Week in Regulation
February 12, 2018
A Nearly Break-Even Week
This past week saw a pair of cost-cutting measures square up against a handful of routine Federal Aviation Administration safety directives. The result? A relatively balanced regulatory ledger that saw nominal cost savings overall. Between both proposed and final rules, agencies published $4.9 million in net cost savings. However – in a relatively rare occurrence – none of these rulemakings included official paperwork burden estimates. The per capita regulatory burden for 2018 is negative $3.98.
- New Proposed Rules: 27
- New Final Rules: 58
- 2018 Total Pages of Regulation: 5,683
- 2018 Final Rules: -$1.3 Billion
- 2018 Proposed Rules: $714.4 Million
Tracking Regulatory Modernization
There were two deregulatory actions that contribute savings towards the administration’s “regulatory budget” under Executive Order (EO) 13,771. The first action involves the Department of Defense (DOD) consolidating its Freedom of Information Act (FOIA) procedures into a more standardized framework. DOD estimates that this could reduce the “research, review, and compliance time” required to lodge a FOIA request, saving roughly $384,000 annually. The second action, from the Environmental Protection Agency (EPA), would re-categorize certain “other treated railroad ties” to allow their use as fuel under a less-stringent set of standards. According to EPA’s analysis, this will likely provide affected entities with roughly $326,000 of regulatory relief annually.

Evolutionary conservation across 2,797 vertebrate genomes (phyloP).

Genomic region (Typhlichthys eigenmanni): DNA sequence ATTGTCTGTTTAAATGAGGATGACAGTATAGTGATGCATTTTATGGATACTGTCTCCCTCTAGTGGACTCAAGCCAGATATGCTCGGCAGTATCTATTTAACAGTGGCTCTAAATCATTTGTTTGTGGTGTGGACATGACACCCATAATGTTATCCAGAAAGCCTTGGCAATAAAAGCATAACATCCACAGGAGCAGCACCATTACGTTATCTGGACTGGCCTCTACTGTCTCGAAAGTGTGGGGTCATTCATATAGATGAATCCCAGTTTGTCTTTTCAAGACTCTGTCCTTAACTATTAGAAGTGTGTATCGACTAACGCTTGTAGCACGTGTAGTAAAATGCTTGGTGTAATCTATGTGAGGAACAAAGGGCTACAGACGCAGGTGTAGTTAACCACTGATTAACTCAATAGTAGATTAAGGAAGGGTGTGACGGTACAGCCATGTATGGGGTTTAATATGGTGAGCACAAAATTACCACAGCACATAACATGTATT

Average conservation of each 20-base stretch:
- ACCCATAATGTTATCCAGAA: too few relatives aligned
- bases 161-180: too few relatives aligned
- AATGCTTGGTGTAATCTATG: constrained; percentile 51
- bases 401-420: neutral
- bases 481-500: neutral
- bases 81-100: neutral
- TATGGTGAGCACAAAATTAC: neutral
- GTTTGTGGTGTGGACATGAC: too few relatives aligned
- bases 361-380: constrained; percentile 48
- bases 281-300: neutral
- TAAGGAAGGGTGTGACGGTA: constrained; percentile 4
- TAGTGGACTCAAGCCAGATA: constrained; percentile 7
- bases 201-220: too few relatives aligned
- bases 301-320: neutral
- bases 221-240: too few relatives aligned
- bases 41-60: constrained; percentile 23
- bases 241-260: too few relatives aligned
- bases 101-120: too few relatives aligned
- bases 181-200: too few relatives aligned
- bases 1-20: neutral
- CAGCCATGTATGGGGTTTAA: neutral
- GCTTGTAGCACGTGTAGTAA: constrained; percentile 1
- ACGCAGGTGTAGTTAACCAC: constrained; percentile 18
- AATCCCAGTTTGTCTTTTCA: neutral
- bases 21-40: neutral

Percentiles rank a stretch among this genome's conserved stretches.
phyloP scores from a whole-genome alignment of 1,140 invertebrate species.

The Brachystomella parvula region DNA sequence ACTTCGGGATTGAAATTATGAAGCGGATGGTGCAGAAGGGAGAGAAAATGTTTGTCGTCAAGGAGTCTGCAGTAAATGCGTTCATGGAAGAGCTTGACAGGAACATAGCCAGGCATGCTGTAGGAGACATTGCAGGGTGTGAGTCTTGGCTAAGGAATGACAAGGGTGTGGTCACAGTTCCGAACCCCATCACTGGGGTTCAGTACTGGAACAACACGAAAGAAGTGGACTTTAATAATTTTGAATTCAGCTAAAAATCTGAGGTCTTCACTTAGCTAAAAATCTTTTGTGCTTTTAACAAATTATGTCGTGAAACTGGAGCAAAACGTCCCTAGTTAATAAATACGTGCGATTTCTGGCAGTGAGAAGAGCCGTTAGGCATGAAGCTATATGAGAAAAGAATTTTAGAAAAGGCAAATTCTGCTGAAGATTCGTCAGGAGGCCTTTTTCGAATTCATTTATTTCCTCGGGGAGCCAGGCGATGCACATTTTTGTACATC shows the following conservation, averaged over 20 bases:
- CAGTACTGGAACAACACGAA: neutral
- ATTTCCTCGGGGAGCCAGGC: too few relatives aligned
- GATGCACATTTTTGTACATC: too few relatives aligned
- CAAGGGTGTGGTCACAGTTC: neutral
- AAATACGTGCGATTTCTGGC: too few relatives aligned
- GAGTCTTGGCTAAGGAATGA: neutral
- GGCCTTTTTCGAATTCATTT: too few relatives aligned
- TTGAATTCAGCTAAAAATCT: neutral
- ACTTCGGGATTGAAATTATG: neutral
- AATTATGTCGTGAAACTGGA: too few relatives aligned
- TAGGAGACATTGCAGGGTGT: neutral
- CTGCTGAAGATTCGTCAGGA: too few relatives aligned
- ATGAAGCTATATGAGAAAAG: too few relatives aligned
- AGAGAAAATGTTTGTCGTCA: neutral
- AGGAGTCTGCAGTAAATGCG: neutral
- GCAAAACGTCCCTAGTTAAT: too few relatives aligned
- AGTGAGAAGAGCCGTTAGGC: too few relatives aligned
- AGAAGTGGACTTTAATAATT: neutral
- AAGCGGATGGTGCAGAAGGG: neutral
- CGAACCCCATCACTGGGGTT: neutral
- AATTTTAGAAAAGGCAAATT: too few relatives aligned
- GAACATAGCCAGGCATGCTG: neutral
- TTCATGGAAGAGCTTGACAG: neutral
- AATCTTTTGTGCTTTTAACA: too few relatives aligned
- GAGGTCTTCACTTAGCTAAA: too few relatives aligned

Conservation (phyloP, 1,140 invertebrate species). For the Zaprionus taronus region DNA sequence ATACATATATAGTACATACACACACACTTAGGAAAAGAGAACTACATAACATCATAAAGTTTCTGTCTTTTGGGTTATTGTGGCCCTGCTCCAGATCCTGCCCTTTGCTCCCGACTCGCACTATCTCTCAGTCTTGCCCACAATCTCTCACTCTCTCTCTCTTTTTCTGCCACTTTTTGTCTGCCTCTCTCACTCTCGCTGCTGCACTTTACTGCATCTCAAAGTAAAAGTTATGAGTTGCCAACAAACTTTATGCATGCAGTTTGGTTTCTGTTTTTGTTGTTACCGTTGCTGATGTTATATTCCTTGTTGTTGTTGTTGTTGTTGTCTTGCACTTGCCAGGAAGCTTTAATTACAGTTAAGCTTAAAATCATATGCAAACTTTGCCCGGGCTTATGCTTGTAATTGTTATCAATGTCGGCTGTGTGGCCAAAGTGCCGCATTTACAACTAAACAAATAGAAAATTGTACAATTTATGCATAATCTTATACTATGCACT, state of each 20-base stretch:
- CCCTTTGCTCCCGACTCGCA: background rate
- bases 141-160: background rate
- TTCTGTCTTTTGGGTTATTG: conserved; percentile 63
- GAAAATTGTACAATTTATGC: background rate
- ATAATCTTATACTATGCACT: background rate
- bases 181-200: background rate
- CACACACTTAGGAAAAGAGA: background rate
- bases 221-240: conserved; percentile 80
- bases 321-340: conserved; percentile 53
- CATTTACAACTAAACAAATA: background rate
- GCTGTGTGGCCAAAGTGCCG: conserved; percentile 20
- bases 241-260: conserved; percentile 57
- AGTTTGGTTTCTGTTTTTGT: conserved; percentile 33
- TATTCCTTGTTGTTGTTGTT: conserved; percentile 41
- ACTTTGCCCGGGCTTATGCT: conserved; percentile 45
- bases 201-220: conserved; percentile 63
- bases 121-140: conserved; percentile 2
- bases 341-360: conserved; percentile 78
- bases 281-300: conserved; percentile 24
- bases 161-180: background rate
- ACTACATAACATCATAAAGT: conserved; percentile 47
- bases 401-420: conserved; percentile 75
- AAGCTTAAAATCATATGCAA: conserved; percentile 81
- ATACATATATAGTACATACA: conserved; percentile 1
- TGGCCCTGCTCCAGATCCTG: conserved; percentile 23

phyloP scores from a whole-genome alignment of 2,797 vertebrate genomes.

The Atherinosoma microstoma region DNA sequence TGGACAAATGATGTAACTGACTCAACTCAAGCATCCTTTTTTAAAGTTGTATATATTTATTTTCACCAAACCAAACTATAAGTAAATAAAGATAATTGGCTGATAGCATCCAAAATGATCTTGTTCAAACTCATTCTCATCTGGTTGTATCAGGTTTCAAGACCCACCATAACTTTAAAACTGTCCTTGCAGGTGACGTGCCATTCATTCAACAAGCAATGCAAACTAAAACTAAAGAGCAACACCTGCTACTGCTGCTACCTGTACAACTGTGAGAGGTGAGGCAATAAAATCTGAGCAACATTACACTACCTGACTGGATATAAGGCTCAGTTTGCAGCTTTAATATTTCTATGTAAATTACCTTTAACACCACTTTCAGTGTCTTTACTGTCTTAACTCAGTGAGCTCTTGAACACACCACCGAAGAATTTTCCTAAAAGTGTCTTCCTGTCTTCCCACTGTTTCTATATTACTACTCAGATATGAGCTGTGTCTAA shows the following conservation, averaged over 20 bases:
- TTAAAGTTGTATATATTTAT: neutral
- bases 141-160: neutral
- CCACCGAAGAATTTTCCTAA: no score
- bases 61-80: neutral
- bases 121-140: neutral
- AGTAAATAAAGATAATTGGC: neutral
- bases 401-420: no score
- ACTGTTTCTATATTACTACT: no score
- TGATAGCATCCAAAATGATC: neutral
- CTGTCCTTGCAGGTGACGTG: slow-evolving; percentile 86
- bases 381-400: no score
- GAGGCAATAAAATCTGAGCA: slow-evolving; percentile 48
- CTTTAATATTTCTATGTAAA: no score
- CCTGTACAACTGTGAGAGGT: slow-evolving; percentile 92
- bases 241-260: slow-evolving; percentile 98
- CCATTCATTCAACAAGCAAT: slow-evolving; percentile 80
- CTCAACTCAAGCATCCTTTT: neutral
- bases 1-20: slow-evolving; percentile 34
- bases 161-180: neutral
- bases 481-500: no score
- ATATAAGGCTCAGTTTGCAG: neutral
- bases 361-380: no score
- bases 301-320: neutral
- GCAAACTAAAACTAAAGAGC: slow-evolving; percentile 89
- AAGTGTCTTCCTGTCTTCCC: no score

According to American Action Forum (AAF) analysis, since the start of FY 2018 (beginning Oct. 1, 2017), executive agencies have promulgated 20 deregulatory actions with quantified cost savings against 5 regulatory measures that impose costs, under the rubric created by EO 13,771 and the administration’s subsequent guidance document on the matter. These rules combine for a net annual savings of roughly $614.5 million. The administration’s goal for FY 2018 is $687 million in net annual savings.
Click here to view AAF’s examination of the administration’s progress under the “one-in, two-out” executive order through the end of Fiscal Year 2017.
State of Major Obama-Era Initiatives
Based on total lifetime costs of the regulations, the Affordable Care Act has imposed costs of $53 billion in final state and private-sector burdens and 176.9 million annual paperwork hours.
Since passage, the Dodd-Frank financial reform legislation has produced more than 82.9 million final paperwork burden hours and imposed $38.9 billion in direct compliance costs.
Since January 1, the federal government has published $572 million in net costs savings ($1.3 billion from final rules) and new paperwork burdens amounting to 1.5 million hours (however, this includes 709,502 hours cut under final rules). Click here for the latest Reg Rodeo findings.